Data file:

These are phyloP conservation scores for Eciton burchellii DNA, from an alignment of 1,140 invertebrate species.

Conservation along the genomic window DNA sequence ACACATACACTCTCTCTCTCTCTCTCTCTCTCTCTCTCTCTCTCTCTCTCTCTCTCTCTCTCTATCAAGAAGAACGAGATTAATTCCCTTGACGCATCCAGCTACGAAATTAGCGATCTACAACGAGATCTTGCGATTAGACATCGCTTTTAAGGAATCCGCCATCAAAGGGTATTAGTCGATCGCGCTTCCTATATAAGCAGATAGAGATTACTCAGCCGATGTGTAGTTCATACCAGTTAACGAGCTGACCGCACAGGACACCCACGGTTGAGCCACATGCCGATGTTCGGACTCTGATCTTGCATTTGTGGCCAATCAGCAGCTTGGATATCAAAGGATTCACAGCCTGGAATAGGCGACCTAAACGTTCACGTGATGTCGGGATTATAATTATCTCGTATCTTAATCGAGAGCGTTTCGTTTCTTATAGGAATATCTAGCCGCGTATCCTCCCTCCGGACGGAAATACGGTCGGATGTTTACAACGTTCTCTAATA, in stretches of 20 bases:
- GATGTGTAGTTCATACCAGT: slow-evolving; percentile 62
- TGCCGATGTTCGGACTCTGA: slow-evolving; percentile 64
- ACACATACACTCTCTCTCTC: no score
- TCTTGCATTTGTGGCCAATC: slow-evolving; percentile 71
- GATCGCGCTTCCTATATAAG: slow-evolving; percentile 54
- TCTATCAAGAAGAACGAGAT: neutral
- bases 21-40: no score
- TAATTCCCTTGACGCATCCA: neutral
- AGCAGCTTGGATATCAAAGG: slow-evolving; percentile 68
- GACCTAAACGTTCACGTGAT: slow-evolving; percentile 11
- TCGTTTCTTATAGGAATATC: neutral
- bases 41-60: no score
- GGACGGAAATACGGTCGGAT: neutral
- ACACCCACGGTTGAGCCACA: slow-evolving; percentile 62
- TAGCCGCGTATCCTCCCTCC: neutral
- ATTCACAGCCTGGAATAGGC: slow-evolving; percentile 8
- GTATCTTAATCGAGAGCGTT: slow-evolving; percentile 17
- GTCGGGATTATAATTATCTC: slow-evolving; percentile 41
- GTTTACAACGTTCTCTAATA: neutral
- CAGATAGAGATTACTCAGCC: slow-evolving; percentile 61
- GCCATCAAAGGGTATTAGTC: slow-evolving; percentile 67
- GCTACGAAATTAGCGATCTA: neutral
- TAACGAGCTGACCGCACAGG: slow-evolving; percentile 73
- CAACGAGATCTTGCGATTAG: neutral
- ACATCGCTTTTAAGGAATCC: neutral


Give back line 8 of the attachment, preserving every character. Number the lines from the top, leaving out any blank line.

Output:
- TCTATCAAGAAGAACGAGAT: neutral